The Renaissance Man About Town—AAF talks art, advertising and community with Lexington Mayor Jim Gray.
Article: Lisa R. Kindel / Photography: Shaun Ring
Before Jim Gray became Lexington’s vice mayor in 2006 and mayor in 2010, he served as chairman and CEO of family owned Gray Construction. During his tenure at Gray Construction, he co-founded the Design-Build Institute of America in 1993 and attended Harvard University Graduate School of Design as a Loeb Fellow studying city design, public art and community in 1996.
AAF: So, what was your first concert?
Mayor Jim Gray: Rolling Stones . . . no, wait. Neil Diamond.
AAF: Neil Diamond?
Mayor Jim Gray: Rolling Stones came first, then Neil Diamond.
AAF: Okay . . . so what did you want to be when you grew up?
Mayor Jim Gray: My father and be in the Gray Construction Business—we (Mayor Gray and his brothers) started early doing common labor—swept a lot of floors, cleaned up, carried mud (cement).
AAF: Who influenced you?
Mayor Jim Gray: My mother and father, brothers, teachers . . .
AAF: Anyone else?
Mayor Jim Gray: John F. Kennedy—he represented youth and enthusiasm, the spirit of the age with his ideas and belief in America.
AAF: What’s your favorite ad campaign ?
Mayor Jim Gray: Geico. They’re clever, humorous and did a great job coming together.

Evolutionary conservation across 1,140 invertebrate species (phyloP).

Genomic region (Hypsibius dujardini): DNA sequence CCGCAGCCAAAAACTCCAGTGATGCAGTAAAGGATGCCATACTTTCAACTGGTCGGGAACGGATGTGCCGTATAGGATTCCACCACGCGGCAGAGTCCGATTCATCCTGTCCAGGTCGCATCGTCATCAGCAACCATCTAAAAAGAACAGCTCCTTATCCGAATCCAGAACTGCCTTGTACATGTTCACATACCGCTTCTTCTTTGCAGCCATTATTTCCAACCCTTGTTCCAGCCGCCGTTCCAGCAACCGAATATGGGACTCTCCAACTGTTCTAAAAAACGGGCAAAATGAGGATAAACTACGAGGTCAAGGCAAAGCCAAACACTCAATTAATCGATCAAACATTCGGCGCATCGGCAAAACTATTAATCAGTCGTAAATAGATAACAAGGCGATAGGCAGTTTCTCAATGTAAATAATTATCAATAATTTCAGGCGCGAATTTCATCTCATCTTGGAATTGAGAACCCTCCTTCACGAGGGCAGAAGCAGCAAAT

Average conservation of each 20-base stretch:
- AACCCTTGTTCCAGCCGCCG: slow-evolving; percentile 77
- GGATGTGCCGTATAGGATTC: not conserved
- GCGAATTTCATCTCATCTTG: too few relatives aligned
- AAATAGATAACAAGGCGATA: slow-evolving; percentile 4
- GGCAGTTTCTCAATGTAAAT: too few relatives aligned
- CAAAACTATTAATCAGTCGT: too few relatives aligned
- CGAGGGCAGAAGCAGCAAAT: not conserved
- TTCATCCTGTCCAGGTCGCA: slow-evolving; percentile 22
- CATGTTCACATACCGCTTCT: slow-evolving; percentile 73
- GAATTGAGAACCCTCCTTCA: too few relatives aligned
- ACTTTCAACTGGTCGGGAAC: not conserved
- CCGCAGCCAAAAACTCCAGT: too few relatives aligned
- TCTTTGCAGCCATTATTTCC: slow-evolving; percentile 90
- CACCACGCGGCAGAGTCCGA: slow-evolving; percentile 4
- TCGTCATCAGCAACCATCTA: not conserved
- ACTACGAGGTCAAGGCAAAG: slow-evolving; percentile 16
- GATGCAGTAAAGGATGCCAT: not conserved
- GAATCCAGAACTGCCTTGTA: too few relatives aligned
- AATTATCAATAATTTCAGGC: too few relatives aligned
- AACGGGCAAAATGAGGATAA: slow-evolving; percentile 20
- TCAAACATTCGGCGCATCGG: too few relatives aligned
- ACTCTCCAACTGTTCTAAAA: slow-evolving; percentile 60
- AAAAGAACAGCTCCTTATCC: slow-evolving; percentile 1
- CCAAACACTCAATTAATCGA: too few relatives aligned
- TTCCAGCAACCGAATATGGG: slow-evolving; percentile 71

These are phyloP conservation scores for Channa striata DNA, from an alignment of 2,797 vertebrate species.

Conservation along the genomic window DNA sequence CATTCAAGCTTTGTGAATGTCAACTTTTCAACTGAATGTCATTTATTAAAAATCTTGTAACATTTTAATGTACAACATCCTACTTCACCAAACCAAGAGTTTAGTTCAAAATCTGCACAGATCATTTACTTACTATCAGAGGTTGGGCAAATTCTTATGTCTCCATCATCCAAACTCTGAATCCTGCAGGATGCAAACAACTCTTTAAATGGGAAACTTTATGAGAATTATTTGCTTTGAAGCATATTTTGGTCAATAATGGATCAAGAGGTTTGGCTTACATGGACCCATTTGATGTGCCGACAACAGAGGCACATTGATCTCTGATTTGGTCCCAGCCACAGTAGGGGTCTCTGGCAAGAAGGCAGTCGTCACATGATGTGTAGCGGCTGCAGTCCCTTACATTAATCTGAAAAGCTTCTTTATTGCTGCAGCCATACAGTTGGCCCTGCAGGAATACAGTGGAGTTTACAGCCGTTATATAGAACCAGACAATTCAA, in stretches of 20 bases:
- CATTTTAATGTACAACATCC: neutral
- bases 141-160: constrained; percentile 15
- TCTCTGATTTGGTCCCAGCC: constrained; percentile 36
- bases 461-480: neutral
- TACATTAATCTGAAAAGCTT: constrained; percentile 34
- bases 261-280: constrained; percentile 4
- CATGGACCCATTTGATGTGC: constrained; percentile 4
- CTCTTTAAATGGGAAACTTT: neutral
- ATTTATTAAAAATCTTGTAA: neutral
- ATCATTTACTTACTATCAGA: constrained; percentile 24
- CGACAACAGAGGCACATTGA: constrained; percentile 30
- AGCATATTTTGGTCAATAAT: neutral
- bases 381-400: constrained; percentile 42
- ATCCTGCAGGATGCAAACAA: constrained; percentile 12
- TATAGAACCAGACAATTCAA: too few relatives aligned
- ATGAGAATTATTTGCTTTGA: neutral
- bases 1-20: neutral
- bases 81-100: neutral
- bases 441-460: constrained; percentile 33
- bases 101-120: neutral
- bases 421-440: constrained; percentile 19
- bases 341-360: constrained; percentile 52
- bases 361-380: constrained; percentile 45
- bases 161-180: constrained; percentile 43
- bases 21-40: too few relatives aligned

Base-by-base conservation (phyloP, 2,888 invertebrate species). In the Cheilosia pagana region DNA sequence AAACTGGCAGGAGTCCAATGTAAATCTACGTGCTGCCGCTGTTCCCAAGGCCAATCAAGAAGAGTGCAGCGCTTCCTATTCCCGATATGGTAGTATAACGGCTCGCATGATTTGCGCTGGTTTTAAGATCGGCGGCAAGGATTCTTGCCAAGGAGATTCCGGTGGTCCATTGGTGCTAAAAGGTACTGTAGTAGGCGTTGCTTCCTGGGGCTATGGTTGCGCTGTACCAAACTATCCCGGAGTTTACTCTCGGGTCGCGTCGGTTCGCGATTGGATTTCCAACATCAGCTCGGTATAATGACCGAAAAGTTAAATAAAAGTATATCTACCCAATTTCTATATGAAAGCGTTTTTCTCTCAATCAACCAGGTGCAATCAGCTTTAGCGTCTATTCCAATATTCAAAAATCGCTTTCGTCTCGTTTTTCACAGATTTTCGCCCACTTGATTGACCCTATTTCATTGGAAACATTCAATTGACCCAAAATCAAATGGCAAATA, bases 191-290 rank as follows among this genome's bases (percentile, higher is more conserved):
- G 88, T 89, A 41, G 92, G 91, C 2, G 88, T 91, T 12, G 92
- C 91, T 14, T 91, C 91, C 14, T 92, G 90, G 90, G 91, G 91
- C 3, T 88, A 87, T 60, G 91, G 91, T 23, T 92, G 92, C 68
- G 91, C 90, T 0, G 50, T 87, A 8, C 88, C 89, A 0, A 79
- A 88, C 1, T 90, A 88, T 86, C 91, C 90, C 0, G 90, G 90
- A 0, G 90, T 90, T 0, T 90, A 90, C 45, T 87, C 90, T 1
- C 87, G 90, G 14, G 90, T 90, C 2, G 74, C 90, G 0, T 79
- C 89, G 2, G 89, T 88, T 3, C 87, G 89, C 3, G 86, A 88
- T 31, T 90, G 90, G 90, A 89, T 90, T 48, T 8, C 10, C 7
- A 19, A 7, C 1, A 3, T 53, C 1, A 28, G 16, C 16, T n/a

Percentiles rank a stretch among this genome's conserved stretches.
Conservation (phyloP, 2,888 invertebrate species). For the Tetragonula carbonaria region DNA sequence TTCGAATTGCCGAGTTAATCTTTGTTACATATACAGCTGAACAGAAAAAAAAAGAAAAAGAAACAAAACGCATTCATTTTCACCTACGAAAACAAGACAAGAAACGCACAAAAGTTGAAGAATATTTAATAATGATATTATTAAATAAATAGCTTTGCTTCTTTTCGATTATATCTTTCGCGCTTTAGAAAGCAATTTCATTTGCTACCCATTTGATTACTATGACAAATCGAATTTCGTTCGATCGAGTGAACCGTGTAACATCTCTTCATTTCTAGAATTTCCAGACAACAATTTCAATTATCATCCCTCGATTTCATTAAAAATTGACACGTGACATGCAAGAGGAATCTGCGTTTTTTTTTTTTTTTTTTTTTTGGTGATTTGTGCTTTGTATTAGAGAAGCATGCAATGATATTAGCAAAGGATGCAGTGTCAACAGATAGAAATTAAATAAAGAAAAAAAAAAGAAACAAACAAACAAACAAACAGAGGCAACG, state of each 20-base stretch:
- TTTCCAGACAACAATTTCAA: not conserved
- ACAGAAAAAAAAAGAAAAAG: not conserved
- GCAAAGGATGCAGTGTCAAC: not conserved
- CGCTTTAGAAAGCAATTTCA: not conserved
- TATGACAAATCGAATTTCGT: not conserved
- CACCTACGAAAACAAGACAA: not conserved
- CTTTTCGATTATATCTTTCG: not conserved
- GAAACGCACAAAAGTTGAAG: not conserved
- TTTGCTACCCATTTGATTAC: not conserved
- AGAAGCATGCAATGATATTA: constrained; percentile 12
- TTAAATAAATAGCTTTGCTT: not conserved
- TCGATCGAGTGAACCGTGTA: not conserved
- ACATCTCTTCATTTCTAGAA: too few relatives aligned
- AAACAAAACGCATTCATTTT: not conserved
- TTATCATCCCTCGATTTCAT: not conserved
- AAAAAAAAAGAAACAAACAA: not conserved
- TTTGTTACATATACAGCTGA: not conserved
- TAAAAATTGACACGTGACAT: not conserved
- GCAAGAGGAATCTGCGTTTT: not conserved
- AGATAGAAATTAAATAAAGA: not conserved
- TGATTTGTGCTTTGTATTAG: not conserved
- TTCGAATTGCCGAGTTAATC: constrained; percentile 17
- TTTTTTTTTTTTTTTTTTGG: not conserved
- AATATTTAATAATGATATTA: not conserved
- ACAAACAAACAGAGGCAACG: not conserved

AAF: How do you feel about advertising in Lexington?
Mayor Jim Gray: Lexington is full of really creative people. This creative talent is the lifeblood of the city that activates and liberates.
AAF: Who is your favorite artist? Why?
Mayor Jim Gray: I really can’t pick a favorite artist. Locally, Louis Bickett’s work reflects a lifetime of production, originality, and discipline. Art history is being made every day and imaginative and creative artists are thriving and making life exciting. Art today is more accessible to more people than it has ever been in history.
AAF: What role does art play in Lexington community as a whole?
Mayor Gray: Art tells us about ourselves, where we’ve been, where we’re going. Of course it enriches our lives and plays an important role in recruiting and retaining new businesses, and in neighborhood and community development.
AAF: What RECENT PUBLIC art project are you the most proud of in Lexington?
Mayor Gray: Lincoln mural
AAF: What advice do you have for nexgen Lexingtonians?
Mayor Jim Gray: Lexington is a place of tipping point opportunities. I love seeing the creative growth in the agencies—it illustrates the economic potential of growth.
AAF: How do art, advertising and Lexington come together?
Mayor Jim Gray: Ideas are the DNA of everything important. Advertising is an art form that translates into the economy and inspires in unexpected ways.
AAF: One last question—what are you drinking?
Mayor Jim Gray: Coke Zero but I start with heavy espresso in the morning.